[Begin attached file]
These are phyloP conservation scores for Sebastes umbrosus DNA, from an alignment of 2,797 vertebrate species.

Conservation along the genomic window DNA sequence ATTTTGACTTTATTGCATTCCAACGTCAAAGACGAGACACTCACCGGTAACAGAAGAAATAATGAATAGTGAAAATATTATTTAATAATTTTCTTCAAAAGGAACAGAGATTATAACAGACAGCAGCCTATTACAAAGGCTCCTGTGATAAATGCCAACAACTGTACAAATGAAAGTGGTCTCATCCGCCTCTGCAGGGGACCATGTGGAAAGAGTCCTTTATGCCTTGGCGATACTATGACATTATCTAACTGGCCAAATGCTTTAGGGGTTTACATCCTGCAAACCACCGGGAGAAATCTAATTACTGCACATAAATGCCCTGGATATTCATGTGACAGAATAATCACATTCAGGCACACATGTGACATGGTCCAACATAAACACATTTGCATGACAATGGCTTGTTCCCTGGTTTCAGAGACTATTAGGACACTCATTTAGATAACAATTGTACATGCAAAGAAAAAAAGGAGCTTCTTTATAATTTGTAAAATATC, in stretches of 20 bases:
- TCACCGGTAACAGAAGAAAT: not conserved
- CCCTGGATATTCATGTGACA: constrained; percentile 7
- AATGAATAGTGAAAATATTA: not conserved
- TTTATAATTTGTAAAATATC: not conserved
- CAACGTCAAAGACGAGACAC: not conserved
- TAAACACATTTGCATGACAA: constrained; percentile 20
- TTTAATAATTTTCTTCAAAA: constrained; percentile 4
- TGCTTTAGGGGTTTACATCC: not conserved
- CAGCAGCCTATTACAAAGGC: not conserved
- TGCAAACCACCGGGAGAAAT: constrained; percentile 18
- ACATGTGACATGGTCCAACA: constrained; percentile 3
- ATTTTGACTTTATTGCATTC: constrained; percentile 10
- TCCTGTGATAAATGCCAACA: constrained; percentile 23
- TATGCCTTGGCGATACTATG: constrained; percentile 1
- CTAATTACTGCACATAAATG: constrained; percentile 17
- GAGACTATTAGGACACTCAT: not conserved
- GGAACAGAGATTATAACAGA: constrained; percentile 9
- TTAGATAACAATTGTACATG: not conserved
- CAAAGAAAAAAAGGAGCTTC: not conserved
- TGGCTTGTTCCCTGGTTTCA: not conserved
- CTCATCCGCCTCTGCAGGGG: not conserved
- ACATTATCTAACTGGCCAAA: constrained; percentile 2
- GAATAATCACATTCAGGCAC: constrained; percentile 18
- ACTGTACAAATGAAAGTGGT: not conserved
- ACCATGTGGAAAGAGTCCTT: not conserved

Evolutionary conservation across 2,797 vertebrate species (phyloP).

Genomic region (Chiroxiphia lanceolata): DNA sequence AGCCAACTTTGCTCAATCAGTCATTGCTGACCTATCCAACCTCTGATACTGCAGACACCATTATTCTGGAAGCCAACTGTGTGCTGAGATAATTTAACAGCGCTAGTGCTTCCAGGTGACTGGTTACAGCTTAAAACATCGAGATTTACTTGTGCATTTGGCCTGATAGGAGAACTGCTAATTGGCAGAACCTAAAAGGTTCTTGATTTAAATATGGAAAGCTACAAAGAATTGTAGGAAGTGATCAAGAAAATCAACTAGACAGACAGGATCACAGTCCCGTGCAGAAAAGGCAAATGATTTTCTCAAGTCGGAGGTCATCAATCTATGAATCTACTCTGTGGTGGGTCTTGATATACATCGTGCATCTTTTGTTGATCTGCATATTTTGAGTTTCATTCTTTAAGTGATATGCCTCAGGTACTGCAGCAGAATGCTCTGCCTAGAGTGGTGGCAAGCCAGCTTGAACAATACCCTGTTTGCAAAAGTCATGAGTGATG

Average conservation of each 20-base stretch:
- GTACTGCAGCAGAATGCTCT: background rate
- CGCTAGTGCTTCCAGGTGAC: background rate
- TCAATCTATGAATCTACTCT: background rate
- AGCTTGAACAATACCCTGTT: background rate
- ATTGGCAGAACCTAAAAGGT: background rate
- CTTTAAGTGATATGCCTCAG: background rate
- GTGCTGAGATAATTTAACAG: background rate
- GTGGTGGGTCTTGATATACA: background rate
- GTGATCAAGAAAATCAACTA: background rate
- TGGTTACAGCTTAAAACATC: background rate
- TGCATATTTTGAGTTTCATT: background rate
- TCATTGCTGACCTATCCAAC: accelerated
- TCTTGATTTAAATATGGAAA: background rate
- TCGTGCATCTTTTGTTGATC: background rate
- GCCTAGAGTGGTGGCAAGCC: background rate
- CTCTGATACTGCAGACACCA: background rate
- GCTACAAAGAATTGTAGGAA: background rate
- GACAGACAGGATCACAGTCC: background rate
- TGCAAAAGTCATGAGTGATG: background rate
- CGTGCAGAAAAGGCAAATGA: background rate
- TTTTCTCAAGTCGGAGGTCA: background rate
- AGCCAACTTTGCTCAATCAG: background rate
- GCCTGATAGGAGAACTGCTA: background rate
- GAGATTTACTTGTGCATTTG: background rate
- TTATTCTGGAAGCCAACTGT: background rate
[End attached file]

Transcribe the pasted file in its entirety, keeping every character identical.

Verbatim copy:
These are phyloP conservation scores for Sebastes umbrosus DNA, from an alignment of 2,797 vertebrate species.

Conservation along the genomic window DNA sequence ATTTTGACTTTATTGCATTCCAACGTCAAAGACGAGACACTCACCGGTAACAGAAGAAATAATGAATAGTGAAAATATTATTTAATAATTTTCTTCAAAAGGAACAGAGATTATAACAGACAGCAGCCTATTACAAAGGCTCCTGTGATAAATGCCAACAACTGTACAAATGAAAGTGGTCTCATCCGCCTCTGCAGGGGACCATGTGGAAAGAGTCCTTTATGCCTTGGCGATACTATGACATTATCTAACTGGCCAAATGCTTTAGGGGTTTACATCCTGCAAACCACCGGGAGAAATCTAATTACTGCACATAAATGCCCTGGATATTCATGTGACAGAATAATCACATTCAGGCACACATGTGACATGGTCCAACATAAACACATTTGCATGACAATGGCTTGTTCCCTGGTTTCAGAGACTATTAGGACACTCATTTAGATAACAATTGTACATGCAAAGAAAAAAAGGAGCTTCTTTATAATTTGTAAAATATC, in stretches of 20 bases:
- TCACCGGTAACAGAAGAAAT: not conserved
- CCCTGGATATTCATGTGACA: constrained; percentile 7
- AATGAATAGTGAAAATATTA: not conserved
- TTTATAATTTGTAAAATATC: not conserved
- CAACGTCAAAGACGAGACAC: not conserved
- TAAACACATTTGCATGACAA: constrained; percentile 20
- TTTAATAATTTTCTTCAAAA: constrained; percentile 4
- TGCTTTAGGGGTTTACATCC: not conserved
- CAGCAGCCTATTACAAAGGC: not conserved
- TGCAAACCACCGGGAGAAAT: constrained; percentile 18
- ACATGTGACATGGTCCAACA: constrained; percentile 3
- ATTTTGACTTTATTGCATTC: constrained; percentile 10
- TCCTGTGATAAATGCCAACA: constrained; percentile 23
- TATGCCTTGGCGATACTATG: constrained; percentile 1
- CTAATTACTGCACATAAATG: constrained; percentile 17
- GAGACTATTAGGACACTCAT: not conserved
- GGAACAGAGATTATAACAGA: constrained; percentile 9
- TTAGATAACAATTGTACATG: not conserved
- CAAAGAAAAAAAGGAGCTTC: not conserved
- TGGCTTGTTCCCTGGTTTCA: not conserved
- CTCATCCGCCTCTGCAGGGG: not conserved
- ACATTATCTAACTGGCCAAA: constrained; percentile 2
- GAATAATCACATTCAGGCAC: constrained; percentile 18
- ACTGTACAAATGAAAGTGGT: not conserved
- ACCATGTGGAAAGAGTCCTT: not conserved

Evolutionary conservation across 2,797 vertebrate species (phyloP).

Genomic region (Chiroxiphia lanceolata): DNA sequence AGCCAACTTTGCTCAATCAGTCATTGCTGACCTATCCAACCTCTGATACTGCAGACACCATTATTCTGGAAGCCAACTGTGTGCTGAGATAATTTAACAGCGCTAGTGCTTCCAGGTGACTGGTTACAGCTTAAAACATCGAGATTTACTTGTGCATTTGGCCTGATAGGAGAACTGCTAATTGGCAGAACCTAAAAGGTTCTTGATTTAAATATGGAAAGCTACAAAGAATTGTAGGAAGTGATCAAGAAAATCAACTAGACAGACAGGATCACAGTCCCGTGCAGAAAAGGCAAATGATTTTCTCAAGTCGGAGGTCATCAATCTATGAATCTACTCTGTGGTGGGTCTTGATATACATCGTGCATCTTTTGTTGATCTGCATATTTTGAGTTTCATTCTTTAAGTGATATGCCTCAGGTACTGCAGCAGAATGCTCTGCCTAGAGTGGTGGCAAGCCAGCTTGAACAATACCCTGTTTGCAAAAGTCATGAGTGATG

Average conservation of each 20-base stretch:
- GTACTGCAGCAGAATGCTCT: background rate
- CGCTAGTGCTTCCAGGTGAC: background rate
- TCAATCTATGAATCTACTCT: background rate
- AGCTTGAACAATACCCTGTT: background rate
- ATTGGCAGAACCTAAAAGGT: background rate
- CTTTAAGTGATATGCCTCAG: background rate
- GTGCTGAGATAATTTAACAG: background rate
- GTGGTGGGTCTTGATATACA: background rate
- GTGATCAAGAAAATCAACTA: background rate
- TGGTTACAGCTTAAAACATC: background rate
- TGCATATTTTGAGTTTCATT: background rate
- TCATTGCTGACCTATCCAAC: accelerated
- TCTTGATTTAAATATGGAAA: background rate
- TCGTGCATCTTTTGTTGATC: background rate
- GCCTAGAGTGGTGGCAAGCC: background rate
- CTCTGATACTGCAGACACCA: background rate
- GCTACAAAGAATTGTAGGAA: background rate
- GACAGACAGGATCACAGTCC: background rate
- TGCAAAAGTCATGAGTGATG: background rate
- CGTGCAGAAAAGGCAAATGA: background rate
- TTTTCTCAAGTCGGAGGTCA: background rate
- AGCCAACTTTGCTCAATCAG: background rate
- GCCTGATAGGAGAACTGCTA: background rate
- GAGATTTACTTGTGCATTTG: background rate
- TTATTCTGGAAGCCAACTGT: background rate